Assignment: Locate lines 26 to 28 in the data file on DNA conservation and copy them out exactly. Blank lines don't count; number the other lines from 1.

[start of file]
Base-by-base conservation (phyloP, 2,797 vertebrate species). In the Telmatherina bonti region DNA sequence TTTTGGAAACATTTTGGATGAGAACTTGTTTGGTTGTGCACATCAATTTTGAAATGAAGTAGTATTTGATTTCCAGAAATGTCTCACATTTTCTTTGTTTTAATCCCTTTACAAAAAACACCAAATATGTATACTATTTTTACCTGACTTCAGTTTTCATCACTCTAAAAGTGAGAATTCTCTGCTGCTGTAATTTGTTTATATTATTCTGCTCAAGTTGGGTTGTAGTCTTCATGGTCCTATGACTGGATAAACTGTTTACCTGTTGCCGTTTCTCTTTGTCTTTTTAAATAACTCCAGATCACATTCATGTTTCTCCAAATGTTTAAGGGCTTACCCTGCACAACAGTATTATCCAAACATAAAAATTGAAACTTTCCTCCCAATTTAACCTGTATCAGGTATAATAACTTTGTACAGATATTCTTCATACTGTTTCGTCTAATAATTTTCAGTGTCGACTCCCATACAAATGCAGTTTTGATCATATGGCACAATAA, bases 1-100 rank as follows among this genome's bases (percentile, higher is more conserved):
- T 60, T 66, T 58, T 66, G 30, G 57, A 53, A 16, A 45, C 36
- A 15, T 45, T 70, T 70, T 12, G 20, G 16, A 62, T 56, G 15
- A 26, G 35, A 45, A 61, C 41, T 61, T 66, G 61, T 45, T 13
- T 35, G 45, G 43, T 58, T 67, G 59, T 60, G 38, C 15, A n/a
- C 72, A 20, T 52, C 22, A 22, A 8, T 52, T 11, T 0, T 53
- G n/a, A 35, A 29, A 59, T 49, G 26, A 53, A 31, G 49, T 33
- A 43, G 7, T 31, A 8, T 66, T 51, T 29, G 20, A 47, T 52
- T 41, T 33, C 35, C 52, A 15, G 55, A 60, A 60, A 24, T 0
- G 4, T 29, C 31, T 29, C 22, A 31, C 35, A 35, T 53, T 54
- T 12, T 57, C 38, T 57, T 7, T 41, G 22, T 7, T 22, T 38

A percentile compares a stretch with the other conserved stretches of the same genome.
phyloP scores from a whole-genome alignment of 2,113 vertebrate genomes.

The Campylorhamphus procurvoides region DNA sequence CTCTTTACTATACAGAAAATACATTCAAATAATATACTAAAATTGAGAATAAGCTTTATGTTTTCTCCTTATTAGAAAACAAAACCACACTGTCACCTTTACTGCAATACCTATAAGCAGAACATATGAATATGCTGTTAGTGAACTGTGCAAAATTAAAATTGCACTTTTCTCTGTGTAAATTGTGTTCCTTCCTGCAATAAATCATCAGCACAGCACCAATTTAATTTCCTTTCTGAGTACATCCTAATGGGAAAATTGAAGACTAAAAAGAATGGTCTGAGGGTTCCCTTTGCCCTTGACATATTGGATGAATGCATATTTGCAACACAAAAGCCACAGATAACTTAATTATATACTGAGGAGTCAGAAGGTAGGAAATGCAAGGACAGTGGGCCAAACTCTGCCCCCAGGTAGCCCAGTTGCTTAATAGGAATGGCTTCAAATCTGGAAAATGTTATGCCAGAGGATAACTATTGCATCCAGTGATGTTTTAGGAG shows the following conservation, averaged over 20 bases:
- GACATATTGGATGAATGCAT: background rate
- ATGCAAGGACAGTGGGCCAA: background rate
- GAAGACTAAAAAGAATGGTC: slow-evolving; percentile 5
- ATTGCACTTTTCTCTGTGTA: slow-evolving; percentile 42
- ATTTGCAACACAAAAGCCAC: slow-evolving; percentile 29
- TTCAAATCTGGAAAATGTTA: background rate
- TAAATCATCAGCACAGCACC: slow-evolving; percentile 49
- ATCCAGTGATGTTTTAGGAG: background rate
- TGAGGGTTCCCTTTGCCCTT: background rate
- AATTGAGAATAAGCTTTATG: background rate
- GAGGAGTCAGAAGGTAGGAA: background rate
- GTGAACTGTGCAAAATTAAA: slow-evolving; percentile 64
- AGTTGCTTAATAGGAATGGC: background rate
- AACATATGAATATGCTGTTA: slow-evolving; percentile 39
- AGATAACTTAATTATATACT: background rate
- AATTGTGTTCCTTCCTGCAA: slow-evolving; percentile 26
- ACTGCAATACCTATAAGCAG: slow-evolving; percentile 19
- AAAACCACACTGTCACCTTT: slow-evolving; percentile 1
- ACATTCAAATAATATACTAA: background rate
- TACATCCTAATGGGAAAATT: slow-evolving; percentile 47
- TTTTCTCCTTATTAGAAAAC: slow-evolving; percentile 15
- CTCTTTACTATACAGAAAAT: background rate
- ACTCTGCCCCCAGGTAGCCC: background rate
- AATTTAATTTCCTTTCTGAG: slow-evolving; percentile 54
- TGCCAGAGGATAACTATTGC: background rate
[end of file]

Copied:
- GTGAACTGTGCAAAATTAAA: slow-evolving; percentile 64
- AGTTGCTTAATAGGAATGGC: background rate
- AACATATGAATATGCTGTTA: slow-evolving; percentile 39